RE: Should I learn Latin and/or Ancient Greek?
"Naturally I am biased in favour of boys learning English;
and then I would let the clever learn Latin as an honour and Greek as a treat.
But the only thing I would whip them for is not knowing English.
I would whip them hard for that."

Winston Churchill.

I wish I had learned both, but had no time. My musical education was such that it encompassed my life. Of course music is my profession.

However I love ancient Greek and Latin literature and feel the poorer for being confined to translations. If you love this literature and choose to pursue it as a career, you must become fully versed in it. The competition is tough and your competition for teaching classical literature will likely know these languages.

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I will call him a liar and a dog here and now.
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14-06-2015, 08:08 PM
RE: Should I learn Latin and/or Ancient Greek?
Latin has a lot more practical uses. It helps you understand a bunch of other languages, a lot of scientific names are Latin based. If you want practical use from it for a life time, do Latin.

[Image: dobie.png]Science is the process we've designed to be responsible for generating our best guess as to what the fuck is going on. Girly Man
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14-06-2015, 08:34 PM
RE: Should I learn Latin and/or Ancient Greek?
I took Latin in high school and I'm glad I did. Greek would have been interesting.

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14-06-2015, 08:42 PM
RE: Should I learn Latin and/or Ancient Greek?
I can't imagine studying classics without learning Latin or Ancient Greek. One benefit you'll obtain from Latin is being able to understand the structure of English grammar. This is because Latin's grammar is so fundamentally different (e.g. declensions will be a foreign concept) that you'll need a crash course on what a particular grammatical construct even is in general, and from there, be able to understand the Latin grammar and how it leads to the corresponding English structure. Although I haven't taken Ancient Greek, the grammar of both languages are pretty similar so I don't see why that won't be true of Ancient Greek either.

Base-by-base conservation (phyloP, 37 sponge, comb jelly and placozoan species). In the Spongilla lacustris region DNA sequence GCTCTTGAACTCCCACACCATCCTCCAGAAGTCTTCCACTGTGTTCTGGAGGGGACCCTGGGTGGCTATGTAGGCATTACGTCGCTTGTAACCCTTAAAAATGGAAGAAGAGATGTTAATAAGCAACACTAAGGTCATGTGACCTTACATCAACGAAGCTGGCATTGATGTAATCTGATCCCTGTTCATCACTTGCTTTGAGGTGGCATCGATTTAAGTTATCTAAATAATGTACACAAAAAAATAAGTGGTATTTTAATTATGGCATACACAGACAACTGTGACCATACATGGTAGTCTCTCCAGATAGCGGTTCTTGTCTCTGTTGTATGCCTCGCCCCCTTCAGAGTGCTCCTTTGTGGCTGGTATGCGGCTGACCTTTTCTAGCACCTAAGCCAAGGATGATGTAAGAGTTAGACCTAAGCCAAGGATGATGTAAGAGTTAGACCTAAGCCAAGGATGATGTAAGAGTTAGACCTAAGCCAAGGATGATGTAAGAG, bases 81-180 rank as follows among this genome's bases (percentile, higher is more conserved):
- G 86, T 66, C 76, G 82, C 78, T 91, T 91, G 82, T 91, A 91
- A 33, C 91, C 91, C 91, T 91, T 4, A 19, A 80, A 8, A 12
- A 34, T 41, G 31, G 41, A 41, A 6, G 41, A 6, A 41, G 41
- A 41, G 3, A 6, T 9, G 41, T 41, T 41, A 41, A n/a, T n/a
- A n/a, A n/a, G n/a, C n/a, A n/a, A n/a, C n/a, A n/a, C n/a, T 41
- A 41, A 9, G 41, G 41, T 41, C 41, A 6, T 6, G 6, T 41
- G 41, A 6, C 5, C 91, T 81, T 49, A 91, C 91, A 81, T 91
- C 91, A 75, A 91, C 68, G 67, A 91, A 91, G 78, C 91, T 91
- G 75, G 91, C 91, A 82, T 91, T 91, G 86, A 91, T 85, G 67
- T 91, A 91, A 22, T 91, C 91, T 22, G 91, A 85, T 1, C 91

However, the main benefit as a person studying classics is that you'll be able to understand nuances in languages. For example, Latin doesn't have a third person pronoun, strictly speaking. Instead, they have different types of demonstratives. In English, we have two main demonstratives 'this' and 'that.' Latin, whenever it would need to use a third person pronoun, will instead use a demonstrative ("is/ea/id") that connotes a very indifferent tone. For example, 'is pugnat' and 'ille pugnat' can both be translated as "That man fights," but the former is has a tone similar to reading off a list that says "he fights, he fights, he doesn't fight, but he fights" whereas the latter contains a more exclamatory tone which is more like "That MAN fights." Such nuances in vocabulary add up fast, to the point that by the end of your second or third semester with Latin, you'll quickly realize few words in Latin have a one-to-one correspondence to English words and they must be understood as its own word. This is why whenever you read classical papers, they love to put in parenthesis what Latin/Greek/etc. word is being used--it provides extra context that, if you didn't understand Latin or Ancient Greek, you wouldn't know about.

Also, keep in mind that since Latin and Ancient Greek are dead language, you're typically only expected to read and write them; not speak them.